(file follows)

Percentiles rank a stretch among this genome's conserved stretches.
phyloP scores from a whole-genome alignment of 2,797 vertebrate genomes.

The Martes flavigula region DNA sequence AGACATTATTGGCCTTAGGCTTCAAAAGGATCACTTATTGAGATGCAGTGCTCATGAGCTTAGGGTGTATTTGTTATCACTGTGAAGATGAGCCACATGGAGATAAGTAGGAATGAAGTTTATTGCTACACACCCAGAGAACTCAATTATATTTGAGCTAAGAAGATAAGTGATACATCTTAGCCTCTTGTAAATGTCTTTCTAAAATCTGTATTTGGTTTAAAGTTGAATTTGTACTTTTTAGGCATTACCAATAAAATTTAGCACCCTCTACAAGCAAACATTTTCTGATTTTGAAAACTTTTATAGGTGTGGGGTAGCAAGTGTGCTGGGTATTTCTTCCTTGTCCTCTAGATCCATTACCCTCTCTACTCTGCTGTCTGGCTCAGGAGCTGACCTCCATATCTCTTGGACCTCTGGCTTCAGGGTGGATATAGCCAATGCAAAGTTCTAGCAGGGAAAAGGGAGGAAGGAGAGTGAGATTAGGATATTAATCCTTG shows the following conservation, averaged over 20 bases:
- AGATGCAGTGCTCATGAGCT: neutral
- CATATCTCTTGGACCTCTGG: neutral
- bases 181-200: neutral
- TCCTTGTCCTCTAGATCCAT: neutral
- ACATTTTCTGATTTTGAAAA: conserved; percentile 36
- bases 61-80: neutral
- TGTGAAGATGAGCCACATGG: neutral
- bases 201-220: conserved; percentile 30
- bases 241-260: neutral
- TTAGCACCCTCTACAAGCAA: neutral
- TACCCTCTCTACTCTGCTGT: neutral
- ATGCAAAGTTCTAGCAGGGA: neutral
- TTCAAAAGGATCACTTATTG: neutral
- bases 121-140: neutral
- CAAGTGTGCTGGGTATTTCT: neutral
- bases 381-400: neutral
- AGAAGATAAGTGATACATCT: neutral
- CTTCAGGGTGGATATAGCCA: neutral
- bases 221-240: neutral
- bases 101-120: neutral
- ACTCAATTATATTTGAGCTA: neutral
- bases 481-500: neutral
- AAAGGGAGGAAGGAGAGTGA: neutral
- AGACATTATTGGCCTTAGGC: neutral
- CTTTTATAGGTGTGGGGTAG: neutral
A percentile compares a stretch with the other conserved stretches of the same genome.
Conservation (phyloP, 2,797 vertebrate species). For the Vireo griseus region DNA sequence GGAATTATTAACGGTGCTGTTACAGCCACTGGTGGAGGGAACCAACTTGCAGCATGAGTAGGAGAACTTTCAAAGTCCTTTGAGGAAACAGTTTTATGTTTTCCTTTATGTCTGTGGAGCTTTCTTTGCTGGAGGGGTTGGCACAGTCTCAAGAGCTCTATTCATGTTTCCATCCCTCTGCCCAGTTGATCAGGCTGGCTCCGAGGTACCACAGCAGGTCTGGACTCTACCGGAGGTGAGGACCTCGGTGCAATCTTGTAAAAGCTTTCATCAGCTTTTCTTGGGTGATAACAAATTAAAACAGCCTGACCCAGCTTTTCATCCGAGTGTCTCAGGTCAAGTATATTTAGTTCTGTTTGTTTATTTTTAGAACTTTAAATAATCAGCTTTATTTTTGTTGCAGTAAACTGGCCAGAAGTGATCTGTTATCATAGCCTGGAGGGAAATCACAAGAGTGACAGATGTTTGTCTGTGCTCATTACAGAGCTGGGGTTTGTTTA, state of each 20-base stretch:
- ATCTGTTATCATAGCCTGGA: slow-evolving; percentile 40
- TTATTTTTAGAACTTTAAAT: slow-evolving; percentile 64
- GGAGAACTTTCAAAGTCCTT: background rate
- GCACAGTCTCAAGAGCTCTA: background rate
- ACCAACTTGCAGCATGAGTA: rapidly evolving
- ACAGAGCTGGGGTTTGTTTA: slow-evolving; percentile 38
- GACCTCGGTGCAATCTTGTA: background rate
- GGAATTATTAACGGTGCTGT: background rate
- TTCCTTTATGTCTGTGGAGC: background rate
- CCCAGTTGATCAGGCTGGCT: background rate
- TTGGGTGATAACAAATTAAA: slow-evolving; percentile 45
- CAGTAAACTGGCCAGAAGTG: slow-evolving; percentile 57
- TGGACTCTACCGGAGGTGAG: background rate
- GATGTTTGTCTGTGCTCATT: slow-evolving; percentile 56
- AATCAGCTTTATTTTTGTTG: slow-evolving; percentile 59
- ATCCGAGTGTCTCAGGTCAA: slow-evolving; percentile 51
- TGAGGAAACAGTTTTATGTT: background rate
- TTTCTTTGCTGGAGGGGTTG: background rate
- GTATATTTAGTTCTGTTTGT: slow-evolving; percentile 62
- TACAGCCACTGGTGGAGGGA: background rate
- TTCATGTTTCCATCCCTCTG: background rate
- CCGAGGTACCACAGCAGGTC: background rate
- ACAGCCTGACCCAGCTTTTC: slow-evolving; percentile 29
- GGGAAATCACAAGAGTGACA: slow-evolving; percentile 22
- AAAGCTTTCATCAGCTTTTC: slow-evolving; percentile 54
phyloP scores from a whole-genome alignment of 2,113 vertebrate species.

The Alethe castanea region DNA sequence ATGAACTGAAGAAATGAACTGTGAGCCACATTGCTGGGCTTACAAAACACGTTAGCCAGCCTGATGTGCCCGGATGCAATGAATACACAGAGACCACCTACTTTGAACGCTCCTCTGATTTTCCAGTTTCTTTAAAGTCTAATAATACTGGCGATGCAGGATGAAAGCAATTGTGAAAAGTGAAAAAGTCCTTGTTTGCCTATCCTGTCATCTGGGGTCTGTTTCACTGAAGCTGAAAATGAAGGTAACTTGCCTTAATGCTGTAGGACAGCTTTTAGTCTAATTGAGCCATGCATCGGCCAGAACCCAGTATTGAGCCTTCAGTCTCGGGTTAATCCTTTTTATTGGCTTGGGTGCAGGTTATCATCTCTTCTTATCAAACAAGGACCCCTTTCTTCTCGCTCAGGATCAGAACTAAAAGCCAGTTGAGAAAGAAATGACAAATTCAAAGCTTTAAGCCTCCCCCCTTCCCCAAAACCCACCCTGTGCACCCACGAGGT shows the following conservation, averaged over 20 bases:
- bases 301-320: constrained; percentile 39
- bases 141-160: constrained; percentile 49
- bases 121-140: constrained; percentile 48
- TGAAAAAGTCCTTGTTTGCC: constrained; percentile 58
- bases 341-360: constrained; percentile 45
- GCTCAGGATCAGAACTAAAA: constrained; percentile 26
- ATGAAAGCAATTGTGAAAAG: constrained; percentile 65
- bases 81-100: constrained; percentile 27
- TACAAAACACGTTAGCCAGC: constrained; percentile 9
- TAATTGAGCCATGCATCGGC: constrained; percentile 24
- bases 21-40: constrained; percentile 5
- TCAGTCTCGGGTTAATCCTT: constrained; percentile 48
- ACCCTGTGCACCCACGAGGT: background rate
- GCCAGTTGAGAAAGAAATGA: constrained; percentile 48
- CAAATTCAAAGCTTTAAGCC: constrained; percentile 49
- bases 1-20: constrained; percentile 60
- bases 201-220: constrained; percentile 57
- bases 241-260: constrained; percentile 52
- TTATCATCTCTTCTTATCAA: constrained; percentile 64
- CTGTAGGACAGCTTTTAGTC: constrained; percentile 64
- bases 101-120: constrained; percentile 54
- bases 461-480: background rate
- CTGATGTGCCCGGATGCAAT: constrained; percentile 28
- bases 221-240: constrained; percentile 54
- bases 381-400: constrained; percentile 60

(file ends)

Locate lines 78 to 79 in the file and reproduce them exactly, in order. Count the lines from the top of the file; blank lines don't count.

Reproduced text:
- bases 101-120: constrained; percentile 54
- bases 461-480: background rate